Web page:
Marvel, Andrew Joseph (2018-08). Implementation of Wire Mesh Sensor Principles into New Needle Probe for Characterization of Two-Phase Flow Parameters. Master's Thesis. Thesis uri icon

abstract

  • The design and operation of Light Water Reactors requires an in-depth knowledge of the various two-phase flow phenomena that are present in both normal operating conditions and those possible in accident scenarios. This has led to a very large amount of interest in this field as well as the development of complex codes that seek to model this behavior. To verify that the models used in simulation efforts are close enough to reality to safely use, an accurate experimental database covering expected reactor conditions is needed. A new full-scale heated rod bundle facility was designed to capture high fidelity void fraction data. There are several techniques in the literature for measuring void fraction, each with its own advantages and weaknesses. One such technique, the wire mesh sensor, which can measure the local instantaneous void fraction over an entire cross section of interest at very high sampling rates, will be employed in the full-scale facility. Using this sensor in a rod bundle flow channel introduces complications not present when employing the sensor in a flow channel with no obstructions. Physical obstructions in the flow channel limit the number of measurement points, as the wires must be routed through the channel. With fewer convenient measurement locations, the 2-D picture of the void fraction in rod bundles has been less attainable than in other applications. To solve this problem, a new type of needle probe sensor was designed and tested in this thesis, working on the same operating principles of the wire mesh sensor. The needle probe can be moved anywhere in the 2-D plane of interest and increases the number of measurement sites in areas of interest despite the rod bundle geometry presenting unique challenges to this type of sensor. To verify the operation of the needle probe, a prototype facility was designed and built that would allow simpler, more rapid testing of the needle probe than in the full-scale rod bundle flow channel. The prototype facility operates with air-water mixtures at atmospheric pressures, enabling needle probe proof-of-concept in a well-defined test environment. The needle probe's functionality was demonstrated and compared to that of a wire mesh sensor built for the prototype facility. An uncertainty analysis of the needle probe showed that the sensor currently can measure the void fraction with an uncertainty of 11%, which is very comparable to that the first wire mesh sensors implemented in the late 1990's.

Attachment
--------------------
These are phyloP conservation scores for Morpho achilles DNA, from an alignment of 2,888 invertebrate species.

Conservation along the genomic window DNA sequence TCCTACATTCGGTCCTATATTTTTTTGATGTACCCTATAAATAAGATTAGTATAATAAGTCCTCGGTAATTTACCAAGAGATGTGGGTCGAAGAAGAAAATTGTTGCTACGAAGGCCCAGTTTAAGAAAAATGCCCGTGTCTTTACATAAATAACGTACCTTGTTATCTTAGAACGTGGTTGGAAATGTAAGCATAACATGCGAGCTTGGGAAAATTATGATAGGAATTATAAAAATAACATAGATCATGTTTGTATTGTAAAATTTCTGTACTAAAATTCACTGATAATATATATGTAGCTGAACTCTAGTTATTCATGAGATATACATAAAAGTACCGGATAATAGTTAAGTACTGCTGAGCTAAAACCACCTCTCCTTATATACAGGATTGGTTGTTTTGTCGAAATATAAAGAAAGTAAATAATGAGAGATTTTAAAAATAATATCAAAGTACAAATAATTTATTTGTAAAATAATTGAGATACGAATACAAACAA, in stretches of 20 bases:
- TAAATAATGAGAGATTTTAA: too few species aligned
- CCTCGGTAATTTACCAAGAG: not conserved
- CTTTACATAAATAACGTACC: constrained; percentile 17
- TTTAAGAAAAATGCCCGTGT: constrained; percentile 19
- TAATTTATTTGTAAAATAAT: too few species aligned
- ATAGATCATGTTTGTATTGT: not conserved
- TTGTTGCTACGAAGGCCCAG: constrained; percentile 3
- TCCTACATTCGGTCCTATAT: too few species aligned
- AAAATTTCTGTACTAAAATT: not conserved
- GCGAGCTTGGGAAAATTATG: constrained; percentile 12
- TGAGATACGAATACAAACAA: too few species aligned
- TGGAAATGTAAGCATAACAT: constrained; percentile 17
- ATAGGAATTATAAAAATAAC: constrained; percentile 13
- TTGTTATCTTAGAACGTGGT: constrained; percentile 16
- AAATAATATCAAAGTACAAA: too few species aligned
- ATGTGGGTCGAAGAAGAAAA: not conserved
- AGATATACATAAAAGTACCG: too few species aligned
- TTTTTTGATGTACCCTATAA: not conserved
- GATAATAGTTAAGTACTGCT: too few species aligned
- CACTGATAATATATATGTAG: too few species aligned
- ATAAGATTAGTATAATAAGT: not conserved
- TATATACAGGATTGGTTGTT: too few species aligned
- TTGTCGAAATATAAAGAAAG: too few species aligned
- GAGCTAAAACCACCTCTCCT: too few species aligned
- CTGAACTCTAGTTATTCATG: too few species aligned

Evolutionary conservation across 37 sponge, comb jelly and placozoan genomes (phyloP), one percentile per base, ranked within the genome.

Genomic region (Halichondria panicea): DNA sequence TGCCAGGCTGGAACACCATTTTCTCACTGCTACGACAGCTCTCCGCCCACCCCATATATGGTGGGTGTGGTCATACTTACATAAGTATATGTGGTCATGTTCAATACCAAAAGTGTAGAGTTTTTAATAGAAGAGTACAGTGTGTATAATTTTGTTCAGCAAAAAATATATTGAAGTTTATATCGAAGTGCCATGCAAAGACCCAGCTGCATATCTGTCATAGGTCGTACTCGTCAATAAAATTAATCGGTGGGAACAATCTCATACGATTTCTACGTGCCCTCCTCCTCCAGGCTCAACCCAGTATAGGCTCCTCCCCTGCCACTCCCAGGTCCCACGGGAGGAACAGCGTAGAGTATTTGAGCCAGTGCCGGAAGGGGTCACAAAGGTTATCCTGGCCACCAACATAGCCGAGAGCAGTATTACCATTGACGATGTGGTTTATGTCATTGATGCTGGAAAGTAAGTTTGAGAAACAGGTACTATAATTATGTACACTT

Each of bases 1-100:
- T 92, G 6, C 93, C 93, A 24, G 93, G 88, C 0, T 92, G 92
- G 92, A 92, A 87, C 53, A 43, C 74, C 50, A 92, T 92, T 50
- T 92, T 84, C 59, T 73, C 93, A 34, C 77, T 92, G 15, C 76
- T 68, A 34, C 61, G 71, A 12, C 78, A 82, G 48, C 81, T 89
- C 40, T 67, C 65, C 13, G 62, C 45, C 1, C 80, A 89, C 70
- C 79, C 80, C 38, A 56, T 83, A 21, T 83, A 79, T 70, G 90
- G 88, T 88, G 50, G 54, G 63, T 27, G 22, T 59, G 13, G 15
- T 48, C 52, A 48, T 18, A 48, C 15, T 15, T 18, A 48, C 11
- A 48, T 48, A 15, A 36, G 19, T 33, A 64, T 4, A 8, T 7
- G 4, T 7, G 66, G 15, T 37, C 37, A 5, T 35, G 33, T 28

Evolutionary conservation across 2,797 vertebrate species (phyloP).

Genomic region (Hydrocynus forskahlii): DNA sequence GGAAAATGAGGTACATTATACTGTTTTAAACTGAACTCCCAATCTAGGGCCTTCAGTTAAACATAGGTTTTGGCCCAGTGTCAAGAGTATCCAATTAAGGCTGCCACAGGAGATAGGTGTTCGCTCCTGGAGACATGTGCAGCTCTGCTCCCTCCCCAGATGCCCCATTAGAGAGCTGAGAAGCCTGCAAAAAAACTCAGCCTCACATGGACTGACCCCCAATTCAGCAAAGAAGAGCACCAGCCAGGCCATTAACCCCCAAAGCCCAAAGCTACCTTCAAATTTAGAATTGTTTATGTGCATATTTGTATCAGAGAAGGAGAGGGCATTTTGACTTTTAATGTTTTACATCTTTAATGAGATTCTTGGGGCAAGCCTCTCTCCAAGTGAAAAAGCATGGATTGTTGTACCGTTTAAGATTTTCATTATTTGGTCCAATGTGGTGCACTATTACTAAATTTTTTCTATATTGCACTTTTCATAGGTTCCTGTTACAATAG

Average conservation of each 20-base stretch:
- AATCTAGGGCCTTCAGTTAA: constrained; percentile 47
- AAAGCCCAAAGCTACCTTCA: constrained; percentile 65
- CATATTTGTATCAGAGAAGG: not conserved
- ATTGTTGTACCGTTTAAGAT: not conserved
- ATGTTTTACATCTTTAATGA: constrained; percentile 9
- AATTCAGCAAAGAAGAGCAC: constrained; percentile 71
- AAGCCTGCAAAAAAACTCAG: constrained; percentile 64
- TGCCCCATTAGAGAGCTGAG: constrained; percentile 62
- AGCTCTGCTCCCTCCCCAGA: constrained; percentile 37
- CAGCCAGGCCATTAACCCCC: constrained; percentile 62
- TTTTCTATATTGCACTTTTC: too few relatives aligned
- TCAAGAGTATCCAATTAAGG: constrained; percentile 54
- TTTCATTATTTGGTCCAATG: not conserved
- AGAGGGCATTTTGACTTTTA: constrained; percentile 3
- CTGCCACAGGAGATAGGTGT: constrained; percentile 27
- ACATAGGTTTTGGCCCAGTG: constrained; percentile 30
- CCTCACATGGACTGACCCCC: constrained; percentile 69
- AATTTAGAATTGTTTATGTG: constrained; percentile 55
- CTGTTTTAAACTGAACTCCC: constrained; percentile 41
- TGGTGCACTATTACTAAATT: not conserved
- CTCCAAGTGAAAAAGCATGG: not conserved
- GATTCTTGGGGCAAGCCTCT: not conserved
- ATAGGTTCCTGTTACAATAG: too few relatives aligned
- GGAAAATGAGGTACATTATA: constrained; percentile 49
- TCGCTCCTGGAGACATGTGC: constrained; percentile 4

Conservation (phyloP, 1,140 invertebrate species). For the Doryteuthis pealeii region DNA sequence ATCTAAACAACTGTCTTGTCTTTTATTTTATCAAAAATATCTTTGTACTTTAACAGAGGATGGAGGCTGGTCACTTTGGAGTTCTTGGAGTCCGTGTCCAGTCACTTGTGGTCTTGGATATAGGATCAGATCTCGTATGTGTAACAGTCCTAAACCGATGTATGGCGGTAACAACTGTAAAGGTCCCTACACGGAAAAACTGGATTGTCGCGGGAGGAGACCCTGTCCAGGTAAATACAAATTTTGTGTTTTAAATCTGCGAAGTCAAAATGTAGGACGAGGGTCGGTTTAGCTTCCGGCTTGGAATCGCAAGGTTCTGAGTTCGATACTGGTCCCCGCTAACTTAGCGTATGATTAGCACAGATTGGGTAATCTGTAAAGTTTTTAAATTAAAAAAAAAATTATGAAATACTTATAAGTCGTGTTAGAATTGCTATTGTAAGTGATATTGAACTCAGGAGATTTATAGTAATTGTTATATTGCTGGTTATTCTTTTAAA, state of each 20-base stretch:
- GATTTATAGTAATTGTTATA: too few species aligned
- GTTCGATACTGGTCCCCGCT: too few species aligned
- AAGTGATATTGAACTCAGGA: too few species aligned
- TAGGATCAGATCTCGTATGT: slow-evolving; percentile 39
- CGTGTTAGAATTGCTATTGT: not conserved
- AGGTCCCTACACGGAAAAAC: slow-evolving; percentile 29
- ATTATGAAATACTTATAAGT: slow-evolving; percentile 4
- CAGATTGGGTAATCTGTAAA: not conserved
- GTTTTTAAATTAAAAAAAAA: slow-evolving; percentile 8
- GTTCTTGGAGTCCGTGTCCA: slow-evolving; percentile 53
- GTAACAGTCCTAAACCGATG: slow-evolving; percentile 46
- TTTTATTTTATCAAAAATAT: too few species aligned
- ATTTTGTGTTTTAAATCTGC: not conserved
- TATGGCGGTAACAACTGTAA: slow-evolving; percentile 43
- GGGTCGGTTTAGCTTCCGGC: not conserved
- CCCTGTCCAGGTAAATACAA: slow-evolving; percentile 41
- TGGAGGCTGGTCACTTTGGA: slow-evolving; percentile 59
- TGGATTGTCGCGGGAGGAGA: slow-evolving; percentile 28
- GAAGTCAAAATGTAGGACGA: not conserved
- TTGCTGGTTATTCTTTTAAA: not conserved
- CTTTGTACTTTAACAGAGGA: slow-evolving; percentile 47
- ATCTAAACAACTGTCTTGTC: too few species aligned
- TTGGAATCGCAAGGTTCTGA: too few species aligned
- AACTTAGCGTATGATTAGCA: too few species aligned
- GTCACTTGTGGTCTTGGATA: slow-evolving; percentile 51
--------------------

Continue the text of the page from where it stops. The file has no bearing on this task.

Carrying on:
• The design and operation of Light Water Reactors requires an in-depth knowledge of the various two-phase flow phenomena that are present in both normal operating conditions and those possible in accident scenarios. This has led to a very large amount of interest in this field as well as the development of complex codes that seek to model this behavior. To verify that the models used in simulation efforts are close enough to reality to safely use, an accurate experimental database covering expected reactor conditions is needed.
    A new full-scale heated rod bundle facility was designed to capture high fidelity void fraction data. There are several techniques in the literature for measuring void fraction, each with its own advantages and weaknesses. One such technique, the wire mesh sensor, which can measure the local instantaneous void fraction over an entire cross section of interest at very high sampling rates, will be employed in the full-scale facility. Using this sensor in a rod bundle flow channel introduces complications not present when employing the sensor in a flow channel with no obstructions. Physical obstructions in the flow channel limit the number of measurement points, as the wires must be routed through the channel. With fewer convenient measurement locations, the 2-D picture of the void fraction in rod bundles has been less attainable than in other applications.
    To solve this problem, a new type of needle probe sensor was designed and tested in this thesis, working on the same operating principles of the wire mesh sensor.
    The needle probe can be moved anywhere in the 2-D plane of interest and increases the number of measurement sites in areas of interest despite the rod bundle geometry presenting unique challenges to this type of sensor.
    To verify the operation of the needle probe, a prototype facility was designed and built that would allow simpler, more rapid testing of the needle probe than in the full-scale rod bundle flow channel. The prototype facility operates with air-water mixtures at atmospheric pressures, enabling needle probe proof-of-concept in a well-defined test environment. The needle probe's functionality was demonstrated and compared to that of a wire mesh sensor built for the prototype facility. An uncertainty analysis of the needle probe showed that the sensor currently can measure the void fraction with an uncertainty of 11%, which is very comparable to that the first wire mesh sensors implemented in the late 1990's.

publication date

  • August 2018